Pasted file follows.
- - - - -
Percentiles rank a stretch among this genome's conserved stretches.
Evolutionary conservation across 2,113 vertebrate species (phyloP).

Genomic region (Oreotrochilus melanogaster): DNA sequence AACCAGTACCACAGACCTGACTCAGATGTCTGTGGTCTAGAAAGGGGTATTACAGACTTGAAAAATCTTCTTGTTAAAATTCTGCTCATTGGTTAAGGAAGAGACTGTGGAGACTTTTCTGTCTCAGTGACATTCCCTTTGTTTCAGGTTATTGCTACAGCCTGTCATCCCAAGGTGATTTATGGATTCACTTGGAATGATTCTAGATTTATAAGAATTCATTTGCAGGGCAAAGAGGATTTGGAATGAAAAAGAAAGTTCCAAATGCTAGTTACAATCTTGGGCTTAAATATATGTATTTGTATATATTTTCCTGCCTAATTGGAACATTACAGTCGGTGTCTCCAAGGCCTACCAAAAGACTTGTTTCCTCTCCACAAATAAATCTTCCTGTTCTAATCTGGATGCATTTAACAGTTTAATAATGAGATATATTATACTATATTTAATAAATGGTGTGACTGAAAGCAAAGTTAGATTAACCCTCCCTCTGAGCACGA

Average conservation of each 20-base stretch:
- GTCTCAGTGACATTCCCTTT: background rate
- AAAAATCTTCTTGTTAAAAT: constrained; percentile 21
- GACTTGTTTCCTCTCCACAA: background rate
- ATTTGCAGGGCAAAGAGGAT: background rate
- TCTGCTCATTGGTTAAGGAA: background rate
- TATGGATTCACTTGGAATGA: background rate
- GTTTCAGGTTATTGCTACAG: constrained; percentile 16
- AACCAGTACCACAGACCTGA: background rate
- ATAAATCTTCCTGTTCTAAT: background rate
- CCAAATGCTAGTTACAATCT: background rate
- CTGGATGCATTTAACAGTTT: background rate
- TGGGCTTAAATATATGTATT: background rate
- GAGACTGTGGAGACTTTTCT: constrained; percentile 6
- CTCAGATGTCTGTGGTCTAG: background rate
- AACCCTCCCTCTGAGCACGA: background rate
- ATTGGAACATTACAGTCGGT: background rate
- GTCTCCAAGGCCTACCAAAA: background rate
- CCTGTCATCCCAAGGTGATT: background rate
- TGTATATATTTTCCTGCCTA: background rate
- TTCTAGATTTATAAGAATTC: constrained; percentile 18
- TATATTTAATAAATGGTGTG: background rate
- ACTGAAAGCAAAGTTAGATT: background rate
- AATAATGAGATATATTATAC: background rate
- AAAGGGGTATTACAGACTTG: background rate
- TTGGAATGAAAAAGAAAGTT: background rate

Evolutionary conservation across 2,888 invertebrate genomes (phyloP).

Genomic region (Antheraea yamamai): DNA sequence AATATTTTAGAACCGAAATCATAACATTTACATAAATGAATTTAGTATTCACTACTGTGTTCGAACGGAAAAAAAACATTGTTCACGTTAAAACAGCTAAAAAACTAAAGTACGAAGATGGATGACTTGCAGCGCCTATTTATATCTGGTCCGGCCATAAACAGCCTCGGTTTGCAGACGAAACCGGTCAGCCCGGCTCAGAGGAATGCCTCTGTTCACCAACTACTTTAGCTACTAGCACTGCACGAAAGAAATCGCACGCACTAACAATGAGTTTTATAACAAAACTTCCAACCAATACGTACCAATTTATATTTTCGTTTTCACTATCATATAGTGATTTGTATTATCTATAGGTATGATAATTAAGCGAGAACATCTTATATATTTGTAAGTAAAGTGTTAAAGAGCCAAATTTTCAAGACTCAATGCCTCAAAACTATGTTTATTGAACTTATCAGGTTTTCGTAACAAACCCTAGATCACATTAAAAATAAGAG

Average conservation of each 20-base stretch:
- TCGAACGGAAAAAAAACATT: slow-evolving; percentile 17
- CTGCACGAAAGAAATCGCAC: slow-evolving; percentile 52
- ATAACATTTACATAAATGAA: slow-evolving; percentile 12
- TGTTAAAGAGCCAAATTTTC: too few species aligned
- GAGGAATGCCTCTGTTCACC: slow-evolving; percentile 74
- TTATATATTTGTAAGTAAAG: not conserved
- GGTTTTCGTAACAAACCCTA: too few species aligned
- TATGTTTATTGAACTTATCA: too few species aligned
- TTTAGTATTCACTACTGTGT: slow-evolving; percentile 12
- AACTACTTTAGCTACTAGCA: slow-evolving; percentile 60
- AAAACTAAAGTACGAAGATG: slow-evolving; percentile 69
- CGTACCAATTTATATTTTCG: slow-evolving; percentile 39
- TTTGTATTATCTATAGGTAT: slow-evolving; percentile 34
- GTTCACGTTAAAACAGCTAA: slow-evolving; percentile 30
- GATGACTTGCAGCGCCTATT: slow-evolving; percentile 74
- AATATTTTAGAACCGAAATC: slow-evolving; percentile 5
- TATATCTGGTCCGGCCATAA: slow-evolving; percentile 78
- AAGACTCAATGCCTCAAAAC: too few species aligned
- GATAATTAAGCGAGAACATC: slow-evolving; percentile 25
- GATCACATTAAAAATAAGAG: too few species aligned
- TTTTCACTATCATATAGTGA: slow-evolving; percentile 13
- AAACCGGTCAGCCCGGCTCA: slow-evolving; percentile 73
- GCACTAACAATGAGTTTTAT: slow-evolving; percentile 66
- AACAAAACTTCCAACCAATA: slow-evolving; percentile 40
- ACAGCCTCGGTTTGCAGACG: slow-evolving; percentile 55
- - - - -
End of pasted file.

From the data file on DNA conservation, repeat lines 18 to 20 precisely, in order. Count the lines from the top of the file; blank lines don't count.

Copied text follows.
- CTCAGATGTCTGTGGTCTAG: background rate
- AACCCTCCCTCTGAGCACGA: background rate
- ATTGGAACATTACAGTCGGT: background rate